To identify genetic variants influencing meningioma risk, a comprehensive tagging of the selected genes in a case-control study was performed. We identified nine risk variants in

EGF, ERBB2, and LRIG2 genes. However, these findings could not be confirmed in another larger independent dataset. In addition, the study identified a correlation between LRIG2 protein expression and ER status when analyzed with different parameters. In a separate study with a larger sample of meningioma patients, the same correlation between LRIG2 and ER status was observed.

To explore the potential association between reported germline risk variants and somatic genetic events, matched tumor and blood samples from glioma patients were analyzed by SNP array. The results identified correlations between

EGFR gene variants and somatic aberrations within the EGFR locus and CDKN2A/B locus. To further study the relationship between germline risk variants and tumor phenotype, the same patient material was used and analyzed by three different techniques: SNP array, IHC, and FISH. The results revealed EGFR risk variants effecting copy number variation of the EGFR gene and the expression of the IDH1 and p53. Further comparison between different techniques such as SNP array and FISH analysis revealed the difficulty in achieving consistent results with different techniques.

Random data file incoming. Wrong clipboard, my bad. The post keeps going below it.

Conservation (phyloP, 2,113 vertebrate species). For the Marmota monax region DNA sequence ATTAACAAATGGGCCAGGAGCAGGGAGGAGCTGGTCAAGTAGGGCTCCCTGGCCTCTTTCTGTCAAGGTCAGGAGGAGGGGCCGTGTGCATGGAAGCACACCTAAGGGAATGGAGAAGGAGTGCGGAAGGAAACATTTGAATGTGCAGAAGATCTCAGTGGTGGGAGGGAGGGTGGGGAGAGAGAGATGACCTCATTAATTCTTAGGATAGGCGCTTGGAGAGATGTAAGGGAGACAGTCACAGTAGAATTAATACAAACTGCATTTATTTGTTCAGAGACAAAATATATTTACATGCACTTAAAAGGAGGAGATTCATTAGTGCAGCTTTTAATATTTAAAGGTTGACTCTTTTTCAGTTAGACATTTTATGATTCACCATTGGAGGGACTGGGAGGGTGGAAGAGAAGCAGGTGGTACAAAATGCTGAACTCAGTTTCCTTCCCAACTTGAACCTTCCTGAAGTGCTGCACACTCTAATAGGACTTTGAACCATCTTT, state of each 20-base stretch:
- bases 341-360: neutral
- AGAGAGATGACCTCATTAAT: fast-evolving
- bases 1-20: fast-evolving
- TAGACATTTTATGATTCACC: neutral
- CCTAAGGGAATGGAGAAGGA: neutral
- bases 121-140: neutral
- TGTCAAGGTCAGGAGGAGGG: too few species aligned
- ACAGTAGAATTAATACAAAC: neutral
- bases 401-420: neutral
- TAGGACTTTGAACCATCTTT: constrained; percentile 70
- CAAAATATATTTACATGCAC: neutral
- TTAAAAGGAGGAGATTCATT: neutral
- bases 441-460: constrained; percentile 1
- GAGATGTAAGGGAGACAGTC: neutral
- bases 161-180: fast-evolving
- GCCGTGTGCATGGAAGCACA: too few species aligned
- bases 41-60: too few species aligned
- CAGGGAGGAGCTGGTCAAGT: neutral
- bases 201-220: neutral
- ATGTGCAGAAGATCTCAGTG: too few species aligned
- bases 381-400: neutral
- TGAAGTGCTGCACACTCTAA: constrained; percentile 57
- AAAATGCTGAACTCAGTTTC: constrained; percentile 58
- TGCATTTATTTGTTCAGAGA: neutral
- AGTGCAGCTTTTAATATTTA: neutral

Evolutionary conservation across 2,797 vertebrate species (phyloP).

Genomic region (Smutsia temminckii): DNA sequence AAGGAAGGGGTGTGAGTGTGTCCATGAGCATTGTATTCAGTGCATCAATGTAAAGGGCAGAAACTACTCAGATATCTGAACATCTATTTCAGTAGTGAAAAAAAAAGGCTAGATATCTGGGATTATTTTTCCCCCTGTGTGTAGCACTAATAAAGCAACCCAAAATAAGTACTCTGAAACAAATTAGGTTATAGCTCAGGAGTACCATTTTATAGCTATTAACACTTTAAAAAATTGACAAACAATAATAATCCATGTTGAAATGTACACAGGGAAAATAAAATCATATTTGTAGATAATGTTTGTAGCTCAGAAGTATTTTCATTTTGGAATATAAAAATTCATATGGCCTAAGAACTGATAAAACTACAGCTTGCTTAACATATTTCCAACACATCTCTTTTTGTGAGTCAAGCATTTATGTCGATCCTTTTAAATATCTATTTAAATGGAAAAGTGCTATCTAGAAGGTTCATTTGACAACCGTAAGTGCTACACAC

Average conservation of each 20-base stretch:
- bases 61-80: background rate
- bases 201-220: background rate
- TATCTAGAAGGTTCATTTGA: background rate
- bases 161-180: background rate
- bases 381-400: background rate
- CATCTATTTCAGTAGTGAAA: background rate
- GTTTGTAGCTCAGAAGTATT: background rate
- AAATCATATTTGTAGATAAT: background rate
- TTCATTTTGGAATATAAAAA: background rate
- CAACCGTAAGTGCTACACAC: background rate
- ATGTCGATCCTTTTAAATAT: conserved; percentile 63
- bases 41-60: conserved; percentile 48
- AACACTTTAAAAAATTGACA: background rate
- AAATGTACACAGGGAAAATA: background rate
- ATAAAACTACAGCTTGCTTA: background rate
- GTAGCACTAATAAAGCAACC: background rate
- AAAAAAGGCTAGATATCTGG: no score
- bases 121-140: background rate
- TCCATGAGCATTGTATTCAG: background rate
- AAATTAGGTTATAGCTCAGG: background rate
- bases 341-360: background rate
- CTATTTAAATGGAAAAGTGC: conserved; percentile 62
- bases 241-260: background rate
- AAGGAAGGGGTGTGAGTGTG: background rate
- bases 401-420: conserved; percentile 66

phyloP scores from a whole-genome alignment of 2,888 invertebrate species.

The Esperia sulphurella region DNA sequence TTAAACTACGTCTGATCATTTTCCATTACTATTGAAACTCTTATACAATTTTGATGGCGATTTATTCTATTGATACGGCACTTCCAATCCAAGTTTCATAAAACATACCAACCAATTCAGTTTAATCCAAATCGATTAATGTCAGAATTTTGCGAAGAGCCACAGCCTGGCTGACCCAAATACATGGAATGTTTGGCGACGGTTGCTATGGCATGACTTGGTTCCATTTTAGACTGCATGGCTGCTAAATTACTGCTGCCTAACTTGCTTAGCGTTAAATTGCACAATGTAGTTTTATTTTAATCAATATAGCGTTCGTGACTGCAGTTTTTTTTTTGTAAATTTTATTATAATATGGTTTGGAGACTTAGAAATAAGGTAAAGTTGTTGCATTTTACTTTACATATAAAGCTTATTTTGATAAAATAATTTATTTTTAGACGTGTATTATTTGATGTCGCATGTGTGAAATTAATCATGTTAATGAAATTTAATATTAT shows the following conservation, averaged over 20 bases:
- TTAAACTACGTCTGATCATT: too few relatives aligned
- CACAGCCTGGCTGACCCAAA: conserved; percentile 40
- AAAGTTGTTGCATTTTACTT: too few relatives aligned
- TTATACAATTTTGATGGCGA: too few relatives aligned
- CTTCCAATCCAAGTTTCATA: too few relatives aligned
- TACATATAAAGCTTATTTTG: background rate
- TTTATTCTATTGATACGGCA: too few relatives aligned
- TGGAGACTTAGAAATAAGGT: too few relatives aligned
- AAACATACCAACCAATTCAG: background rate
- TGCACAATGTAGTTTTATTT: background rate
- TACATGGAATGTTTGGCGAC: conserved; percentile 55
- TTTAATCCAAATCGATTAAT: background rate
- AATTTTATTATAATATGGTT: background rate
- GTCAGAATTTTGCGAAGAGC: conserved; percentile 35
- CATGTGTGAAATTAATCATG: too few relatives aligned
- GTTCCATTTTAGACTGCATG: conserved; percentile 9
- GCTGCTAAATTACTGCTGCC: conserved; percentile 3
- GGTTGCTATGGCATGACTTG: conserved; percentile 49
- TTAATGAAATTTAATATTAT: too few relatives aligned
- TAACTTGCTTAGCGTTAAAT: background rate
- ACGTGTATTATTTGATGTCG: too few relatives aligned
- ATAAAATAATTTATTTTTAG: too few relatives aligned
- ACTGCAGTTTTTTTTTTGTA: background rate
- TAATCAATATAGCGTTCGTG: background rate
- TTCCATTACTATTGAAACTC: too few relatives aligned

To summarize, the glioma studies show a link between genotype and phenotype where genetic risk variants in the

EGFR gene were found to be associated with specific somatic aberrations. These associations are biologically interesting because EGFR is involved in multiple cellular processes. Additional studies of the direct functional role of these observations need to be conducted to elucidate the molecular mechanisms underlying the identified association between germline gene variants and somatic aberrations. For the meningioma studies, no significant risk variants influencing the disease were found but a correlation between LRIG2 and ER status was observed. This result suggests a potential role for the LRIG protein in the pathogenesis of meningioma, but more studies are needed to confirm this hypothesizes.

Place, publisher, year, edition, pages
Umeå: Umeå Universitet, 2013. 64 p.
Umeå University medical dissertations, ISSN 0346-6612 ; 1657
Glioma, Meningioma, SNP, IHC, FISH, LRIG2, EGF, EGFR, ERBB2, ER, CDKN2A/B, IDH1
National Category
Cancer and Oncology
Research subject
urn:nbn:se:umu:diva-83185 (URN)978-91-7459-754-7 (ISBN)
Public defence
2013-12-12, Betula, by 6M, Norrlands universitetssjukhus, Umeå, 09:00 (English)

Cancer research foundation in northern Sweden and Lions cancer research foundation at Umeå university

Available from: 2013-11-21 Created: 2013-11-20 Last updated: 2014-05-12Bibliographically approved

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Wibom, CarlGhasimi, SomaBrännström, ThomasTrygg, JohanHenriksson, RogerBergenheim, TommyAndersson, UlrikaRydén, PatrikMelin, Beatrice